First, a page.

Why Ukrainian newcomers are not refugees and why that matters
Program bringing Ukrainians to Canada is confusing to some, lauded by others
This month the New Brunswick government chartered a plane to bring in 170 Ukrainians fleeing the war.
At the airport, the tearful reunions and welcoming hugs looked the same, but despite having travelled to find safety, these newcomers in Canada are not considered refugees.
In March, the federal government created a special program that fast tracks immigration for Ukrainians. The resulting program, called the Canada-Ukraine authorization for emergency travel, is different from any other program to date.
People coming in through this program are considered temporary residents. This means they can work and study in Canada for three years. However, unlike refugees, they don't have permanent residency when they land, they don't get social assistance in some provinces, would have to pay international students fees if they want to go to university, and at first had no settlement support.
Moncef Lakouas, president of the Multicultural Council of New Brunswick, said the government's decision to do it this way confuses him. He said the barriers that come with being a temporary resident could make settling more difficult.
"I ask that question every single day … What's the difference between what's happening in Ukraine versus Syria and Afghanistan? Well, they're not prosecuted by their own government, but there's still a bomb that's going to fall."
The answer lies with the Ukrainian community, according to the federal immigration minister's office.
Aidan Strickland, press secretary for the Minister of Immigration, Refugees and Citizenship Canada, said refugee status is permanent, and the Ukrainian community wanted a temporary solution.
If a refugee returns to their country after settling in Canada their status would be revoked, she said.
Ukrainians arriving in Canada through this program can travel freely, and after the three years, they can apply for permanent residence.
"In the conversations with the Ukrainian community, specifically the Ukrainian-Canadian Congress, they really made it clear that many of the Ukrainians coming to Canada will want to return home when it's safe to do so," she said.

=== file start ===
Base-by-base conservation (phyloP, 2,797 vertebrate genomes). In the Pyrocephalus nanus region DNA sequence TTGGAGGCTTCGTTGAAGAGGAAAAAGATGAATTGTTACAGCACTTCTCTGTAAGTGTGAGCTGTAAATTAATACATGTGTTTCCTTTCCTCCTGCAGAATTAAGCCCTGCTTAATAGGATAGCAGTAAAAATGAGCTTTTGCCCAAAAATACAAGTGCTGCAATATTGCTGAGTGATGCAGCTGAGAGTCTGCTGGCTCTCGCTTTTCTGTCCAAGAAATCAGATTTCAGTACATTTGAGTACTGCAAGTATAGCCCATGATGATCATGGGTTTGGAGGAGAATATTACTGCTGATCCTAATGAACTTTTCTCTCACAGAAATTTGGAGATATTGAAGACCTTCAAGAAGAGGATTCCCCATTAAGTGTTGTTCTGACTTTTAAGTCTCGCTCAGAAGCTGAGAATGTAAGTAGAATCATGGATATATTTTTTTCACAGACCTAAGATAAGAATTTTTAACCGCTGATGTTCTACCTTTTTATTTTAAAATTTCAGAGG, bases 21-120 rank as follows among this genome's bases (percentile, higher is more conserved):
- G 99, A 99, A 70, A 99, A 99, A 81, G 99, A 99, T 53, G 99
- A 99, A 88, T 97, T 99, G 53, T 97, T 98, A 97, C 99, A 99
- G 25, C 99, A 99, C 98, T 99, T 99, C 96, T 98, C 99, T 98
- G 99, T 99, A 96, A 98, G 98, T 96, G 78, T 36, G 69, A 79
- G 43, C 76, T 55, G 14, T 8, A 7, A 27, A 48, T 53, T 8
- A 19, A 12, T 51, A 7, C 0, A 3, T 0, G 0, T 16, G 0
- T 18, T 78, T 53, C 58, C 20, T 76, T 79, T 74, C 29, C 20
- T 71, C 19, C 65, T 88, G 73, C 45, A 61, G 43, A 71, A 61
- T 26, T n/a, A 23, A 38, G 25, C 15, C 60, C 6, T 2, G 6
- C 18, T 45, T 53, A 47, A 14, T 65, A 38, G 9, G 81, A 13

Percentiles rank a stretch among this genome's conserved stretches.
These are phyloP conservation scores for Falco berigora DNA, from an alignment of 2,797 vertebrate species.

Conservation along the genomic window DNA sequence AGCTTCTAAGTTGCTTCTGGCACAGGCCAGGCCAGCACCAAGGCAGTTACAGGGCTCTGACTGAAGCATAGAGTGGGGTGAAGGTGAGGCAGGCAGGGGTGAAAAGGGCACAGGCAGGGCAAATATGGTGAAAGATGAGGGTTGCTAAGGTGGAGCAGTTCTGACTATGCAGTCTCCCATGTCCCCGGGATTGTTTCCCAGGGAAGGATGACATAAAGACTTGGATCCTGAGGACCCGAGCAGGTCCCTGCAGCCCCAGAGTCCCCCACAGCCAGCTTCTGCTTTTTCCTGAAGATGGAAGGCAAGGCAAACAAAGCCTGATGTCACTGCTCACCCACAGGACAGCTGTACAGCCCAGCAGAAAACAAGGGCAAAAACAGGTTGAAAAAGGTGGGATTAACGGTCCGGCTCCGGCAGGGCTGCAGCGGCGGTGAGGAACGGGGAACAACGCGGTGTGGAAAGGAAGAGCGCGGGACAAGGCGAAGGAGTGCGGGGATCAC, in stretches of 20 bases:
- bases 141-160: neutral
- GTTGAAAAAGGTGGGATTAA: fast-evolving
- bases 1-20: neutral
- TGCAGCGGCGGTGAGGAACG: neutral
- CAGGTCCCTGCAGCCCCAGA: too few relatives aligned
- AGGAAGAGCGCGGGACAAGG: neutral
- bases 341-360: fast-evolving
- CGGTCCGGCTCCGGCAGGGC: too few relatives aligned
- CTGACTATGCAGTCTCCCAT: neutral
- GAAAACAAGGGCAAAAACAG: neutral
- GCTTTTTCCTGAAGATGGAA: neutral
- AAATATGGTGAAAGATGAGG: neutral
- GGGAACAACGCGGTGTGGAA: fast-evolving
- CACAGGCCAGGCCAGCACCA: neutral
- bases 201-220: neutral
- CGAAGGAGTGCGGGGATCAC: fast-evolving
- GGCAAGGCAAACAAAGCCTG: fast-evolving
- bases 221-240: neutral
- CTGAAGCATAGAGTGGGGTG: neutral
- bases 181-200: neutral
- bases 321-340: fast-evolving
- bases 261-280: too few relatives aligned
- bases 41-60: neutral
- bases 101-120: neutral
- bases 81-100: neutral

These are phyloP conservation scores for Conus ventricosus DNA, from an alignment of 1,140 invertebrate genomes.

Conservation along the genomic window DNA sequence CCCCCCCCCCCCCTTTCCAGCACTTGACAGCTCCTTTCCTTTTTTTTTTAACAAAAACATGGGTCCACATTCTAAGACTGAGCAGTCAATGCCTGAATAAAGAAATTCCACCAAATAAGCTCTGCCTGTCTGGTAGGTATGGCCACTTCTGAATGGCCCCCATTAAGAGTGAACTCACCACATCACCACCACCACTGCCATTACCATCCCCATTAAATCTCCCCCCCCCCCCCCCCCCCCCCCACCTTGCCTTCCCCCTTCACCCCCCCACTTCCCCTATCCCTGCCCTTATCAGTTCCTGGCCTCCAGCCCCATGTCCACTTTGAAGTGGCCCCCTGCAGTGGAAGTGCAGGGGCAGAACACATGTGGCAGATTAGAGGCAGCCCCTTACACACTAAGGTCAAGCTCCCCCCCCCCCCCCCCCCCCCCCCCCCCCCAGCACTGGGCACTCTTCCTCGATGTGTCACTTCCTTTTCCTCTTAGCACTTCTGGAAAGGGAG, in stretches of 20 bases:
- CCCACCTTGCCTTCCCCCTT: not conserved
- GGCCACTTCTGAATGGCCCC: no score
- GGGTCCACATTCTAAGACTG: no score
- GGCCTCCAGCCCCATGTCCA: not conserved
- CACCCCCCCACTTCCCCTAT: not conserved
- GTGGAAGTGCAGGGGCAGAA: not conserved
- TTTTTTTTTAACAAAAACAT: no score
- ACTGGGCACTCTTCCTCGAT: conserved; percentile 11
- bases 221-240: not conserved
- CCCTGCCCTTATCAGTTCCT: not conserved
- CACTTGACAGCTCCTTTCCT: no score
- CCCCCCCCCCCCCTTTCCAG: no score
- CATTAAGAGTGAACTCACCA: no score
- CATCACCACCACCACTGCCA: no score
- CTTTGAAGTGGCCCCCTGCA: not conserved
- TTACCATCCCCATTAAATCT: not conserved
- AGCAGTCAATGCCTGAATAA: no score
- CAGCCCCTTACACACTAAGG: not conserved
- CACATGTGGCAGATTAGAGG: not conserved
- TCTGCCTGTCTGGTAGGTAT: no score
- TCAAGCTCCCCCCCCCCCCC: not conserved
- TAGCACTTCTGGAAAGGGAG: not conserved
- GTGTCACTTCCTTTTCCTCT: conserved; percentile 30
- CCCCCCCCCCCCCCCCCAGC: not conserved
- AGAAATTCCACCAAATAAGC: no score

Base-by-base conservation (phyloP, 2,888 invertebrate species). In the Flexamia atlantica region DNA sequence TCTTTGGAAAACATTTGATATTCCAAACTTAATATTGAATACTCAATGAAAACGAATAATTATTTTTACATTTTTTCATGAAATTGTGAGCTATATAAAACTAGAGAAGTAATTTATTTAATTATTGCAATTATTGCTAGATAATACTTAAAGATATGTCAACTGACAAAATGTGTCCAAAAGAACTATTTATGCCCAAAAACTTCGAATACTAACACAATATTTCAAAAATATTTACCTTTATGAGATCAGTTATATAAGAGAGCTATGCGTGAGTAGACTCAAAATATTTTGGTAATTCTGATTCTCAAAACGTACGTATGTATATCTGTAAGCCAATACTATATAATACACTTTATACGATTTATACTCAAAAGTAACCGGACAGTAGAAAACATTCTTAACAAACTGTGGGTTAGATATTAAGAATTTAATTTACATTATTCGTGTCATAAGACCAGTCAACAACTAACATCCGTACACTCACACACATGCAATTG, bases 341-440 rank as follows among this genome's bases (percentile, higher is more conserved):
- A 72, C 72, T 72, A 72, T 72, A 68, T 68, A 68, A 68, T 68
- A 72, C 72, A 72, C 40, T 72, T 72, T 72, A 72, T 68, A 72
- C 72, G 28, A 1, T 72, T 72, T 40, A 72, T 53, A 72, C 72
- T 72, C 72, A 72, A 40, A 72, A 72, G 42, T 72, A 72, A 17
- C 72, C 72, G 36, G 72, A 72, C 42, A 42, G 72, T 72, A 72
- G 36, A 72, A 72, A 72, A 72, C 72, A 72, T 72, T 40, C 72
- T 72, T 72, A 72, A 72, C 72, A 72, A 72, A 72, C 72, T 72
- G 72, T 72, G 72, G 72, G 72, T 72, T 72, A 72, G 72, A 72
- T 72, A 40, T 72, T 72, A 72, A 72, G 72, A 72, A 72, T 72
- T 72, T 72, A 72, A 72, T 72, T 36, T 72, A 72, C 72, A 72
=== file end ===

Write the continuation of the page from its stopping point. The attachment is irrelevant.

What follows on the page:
"Because they really feel like that's going to be an option for them, they feel like they're going to be able to win this war and they feel that in a couple of years they'll be able to return."
The refugee process also takes longer, she said.
"Initiatives in Afghanistan and Syria can take years to implement," she said.
'I'm in favour of this program'
Ivan Zakharenkov, president of the Ukrainian Association of Saint John, came to Canada from Ukraine 20 years ago, and is hosting three families who have arrived through the new program this month.
He said it's inaccurate to say that all Ukrainian people in New Brunswick have the same opinion about this issue, but he personally believes the temporary arrangement works.
"I don't think that Ukrainians, at least the ones that I've spoken to that are thinking about moving to Canada, want this 'never-come-back' situation," he said. "But they also want to have an opportunity in this country.
"I'm in favour of this program."
He said people who aren't able to work immediately, don't have English proficiency, have many children and don't have savings may need the support that comes with a refugee program. This new program is making it easier and faster for people who don't need these supports to come to Canada, he said.
Strickland said Ukrainians applying through the expedited program don't have to meet any specific work experience, language or education targets to be approved.
"Individuals are still subject to security screening," she said.
Since the program was introduced, a few changes were made to address issues that come with being a temporary resident, Strickland said. The federal government created an exception allowing Ukrainian newcomers to access settlement services like language classes.
They also at first did not receive any financial assistance, but later the program was changed to provide a one-time cheque of $3,000 for adults and $1,500 per child. People arriving on chartered flights can also get accommodations for 14 days until they find a new home.
On the provincial side, immigration department spokesperson David Kelley said the province contributes funds to settlement agencies.
"Should individuals need greater services, government is ready to consider options for assistance," he said.
Opportunities New Brunswick is also connecting newcomers with employers, he said.
Zakharenkov said 7.7 million Ukrainians have left the country and are distributed throughout Europe. Close to 200,000 of them filled out the application to get to Canada through this program.
He said if he could give any advice to Ukrainians considering coming to Canada, it's not to underestimate how big a move it is, despite it being temporary.
"A rocket landed today two blocks away from my aunt and uncle. And they're still thinking that this is going to be over in a couple of days or couple of weeks," he said.
"The decision to move to Canada is permanent, with the opportunity in the future to go back to your country any time that you want when the things are settled. I think that the immigration in this particular program allows you to do that, but you need to make a firm decision that you are establishing yourself in this new country."